Originally used to describe art that was created by individuals coping with mental illness or living outside the boundaries of established culture, the term “outsider art” is now used more generally to encompass a great many artists who can more accurately be identified as “self-taught.” The majority of these artists do not necessarily earn their livings creating paintings or sculpture; to the contrary, they exist with limited or no connection to the art world as we define it via galleries, museums, schools, curators, dealers, critics and collectors. To put it simply, outsider art is made by individuals who are driven to create by their own particular inner compulsions.1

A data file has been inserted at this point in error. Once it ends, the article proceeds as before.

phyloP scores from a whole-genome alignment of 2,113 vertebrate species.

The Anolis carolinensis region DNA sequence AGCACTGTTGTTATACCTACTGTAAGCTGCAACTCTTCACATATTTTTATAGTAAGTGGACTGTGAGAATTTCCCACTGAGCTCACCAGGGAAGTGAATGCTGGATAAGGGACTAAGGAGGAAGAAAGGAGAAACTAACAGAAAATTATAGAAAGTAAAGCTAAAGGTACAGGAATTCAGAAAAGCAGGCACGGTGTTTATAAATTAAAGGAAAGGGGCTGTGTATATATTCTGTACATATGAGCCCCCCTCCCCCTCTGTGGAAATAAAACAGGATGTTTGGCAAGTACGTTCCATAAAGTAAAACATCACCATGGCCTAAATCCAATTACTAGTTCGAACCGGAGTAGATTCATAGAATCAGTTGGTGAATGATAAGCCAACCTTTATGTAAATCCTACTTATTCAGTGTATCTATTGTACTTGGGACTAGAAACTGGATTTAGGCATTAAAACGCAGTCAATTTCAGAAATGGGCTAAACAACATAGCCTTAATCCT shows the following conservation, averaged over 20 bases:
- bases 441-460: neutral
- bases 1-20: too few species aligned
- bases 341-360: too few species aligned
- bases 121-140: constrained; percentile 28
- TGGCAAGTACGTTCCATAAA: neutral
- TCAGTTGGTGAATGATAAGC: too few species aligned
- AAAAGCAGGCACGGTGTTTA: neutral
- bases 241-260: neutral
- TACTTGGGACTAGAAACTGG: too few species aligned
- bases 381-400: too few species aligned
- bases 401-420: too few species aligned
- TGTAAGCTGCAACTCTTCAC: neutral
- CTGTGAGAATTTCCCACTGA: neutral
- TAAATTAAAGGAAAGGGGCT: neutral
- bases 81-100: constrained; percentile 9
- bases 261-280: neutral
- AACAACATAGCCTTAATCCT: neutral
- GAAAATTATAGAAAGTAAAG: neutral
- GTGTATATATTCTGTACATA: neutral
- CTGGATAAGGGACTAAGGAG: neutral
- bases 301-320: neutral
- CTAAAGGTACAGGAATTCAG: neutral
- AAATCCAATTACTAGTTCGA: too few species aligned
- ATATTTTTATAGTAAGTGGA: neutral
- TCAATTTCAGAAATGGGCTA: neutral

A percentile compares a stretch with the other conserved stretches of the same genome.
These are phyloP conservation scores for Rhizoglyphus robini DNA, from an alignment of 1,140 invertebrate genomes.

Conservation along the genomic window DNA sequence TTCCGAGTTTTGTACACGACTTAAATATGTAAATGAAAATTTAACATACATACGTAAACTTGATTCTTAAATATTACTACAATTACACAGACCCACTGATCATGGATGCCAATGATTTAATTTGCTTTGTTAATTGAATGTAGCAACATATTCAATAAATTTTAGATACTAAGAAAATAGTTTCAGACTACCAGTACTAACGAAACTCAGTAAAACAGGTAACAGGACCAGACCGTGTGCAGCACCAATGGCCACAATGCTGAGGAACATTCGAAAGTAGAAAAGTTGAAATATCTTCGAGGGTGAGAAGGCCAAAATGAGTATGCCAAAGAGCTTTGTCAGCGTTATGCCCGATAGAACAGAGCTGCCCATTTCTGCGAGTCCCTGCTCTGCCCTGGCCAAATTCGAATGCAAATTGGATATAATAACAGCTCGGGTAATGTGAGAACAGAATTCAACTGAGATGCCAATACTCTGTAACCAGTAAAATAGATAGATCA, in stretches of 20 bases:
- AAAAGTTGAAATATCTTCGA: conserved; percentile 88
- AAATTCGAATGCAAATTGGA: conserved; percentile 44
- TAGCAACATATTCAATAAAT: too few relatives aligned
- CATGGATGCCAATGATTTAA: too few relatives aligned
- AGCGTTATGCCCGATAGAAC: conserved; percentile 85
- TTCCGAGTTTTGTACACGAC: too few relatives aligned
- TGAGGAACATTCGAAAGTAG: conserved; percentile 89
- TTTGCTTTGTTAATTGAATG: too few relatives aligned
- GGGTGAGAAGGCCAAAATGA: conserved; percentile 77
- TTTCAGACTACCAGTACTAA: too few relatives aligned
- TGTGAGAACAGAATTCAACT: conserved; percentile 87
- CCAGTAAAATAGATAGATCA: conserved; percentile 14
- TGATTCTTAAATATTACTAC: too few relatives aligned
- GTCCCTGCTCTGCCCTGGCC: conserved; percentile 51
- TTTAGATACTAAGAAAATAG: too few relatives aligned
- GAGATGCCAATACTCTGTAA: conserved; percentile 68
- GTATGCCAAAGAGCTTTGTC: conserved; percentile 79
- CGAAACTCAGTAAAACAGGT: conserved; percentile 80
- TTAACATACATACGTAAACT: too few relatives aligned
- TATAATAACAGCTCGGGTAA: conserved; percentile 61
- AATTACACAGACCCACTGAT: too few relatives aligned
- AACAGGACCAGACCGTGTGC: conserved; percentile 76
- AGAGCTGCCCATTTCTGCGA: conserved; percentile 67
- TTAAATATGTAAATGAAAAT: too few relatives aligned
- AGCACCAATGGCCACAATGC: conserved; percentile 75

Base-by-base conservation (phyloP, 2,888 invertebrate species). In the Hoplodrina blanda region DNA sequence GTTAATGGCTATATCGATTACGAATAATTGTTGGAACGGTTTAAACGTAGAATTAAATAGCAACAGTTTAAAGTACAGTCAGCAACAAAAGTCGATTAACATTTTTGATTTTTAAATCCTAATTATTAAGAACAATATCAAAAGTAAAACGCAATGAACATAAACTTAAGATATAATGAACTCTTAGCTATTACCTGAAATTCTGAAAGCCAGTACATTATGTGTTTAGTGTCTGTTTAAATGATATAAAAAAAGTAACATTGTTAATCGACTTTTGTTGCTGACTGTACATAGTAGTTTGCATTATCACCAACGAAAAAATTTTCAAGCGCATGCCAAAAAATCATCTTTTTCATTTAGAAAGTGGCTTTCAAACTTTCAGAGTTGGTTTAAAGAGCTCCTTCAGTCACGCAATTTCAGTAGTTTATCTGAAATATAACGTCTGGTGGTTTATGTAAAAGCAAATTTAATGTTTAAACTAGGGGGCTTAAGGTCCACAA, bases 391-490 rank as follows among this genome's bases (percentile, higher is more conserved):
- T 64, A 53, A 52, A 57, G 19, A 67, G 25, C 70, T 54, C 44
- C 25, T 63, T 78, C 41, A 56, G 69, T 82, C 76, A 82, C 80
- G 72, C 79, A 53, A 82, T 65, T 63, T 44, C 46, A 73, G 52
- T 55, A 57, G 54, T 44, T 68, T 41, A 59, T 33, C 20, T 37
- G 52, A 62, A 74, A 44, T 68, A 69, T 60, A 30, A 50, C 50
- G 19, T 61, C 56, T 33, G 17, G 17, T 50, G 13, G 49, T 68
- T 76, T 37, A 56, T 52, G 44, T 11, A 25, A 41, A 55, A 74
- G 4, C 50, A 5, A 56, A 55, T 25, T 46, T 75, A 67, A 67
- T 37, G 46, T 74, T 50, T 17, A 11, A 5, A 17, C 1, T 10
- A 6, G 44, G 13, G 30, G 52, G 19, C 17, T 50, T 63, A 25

In this collection, Victor Keen continues to seek out the artists and artworks that interest him not only visually, but also through the stories they tell. Paramount to seeking out the paintings, prints, drawings and sculptures as objects themselves, Keen’s true passion lies in finding connections with the artists and cultivating meaningful relationships with them through his acquisitions.
1Ann Percy, Great and Mighty Things (Philadelphia: Philadelphia Museum of Art, 2013), 3.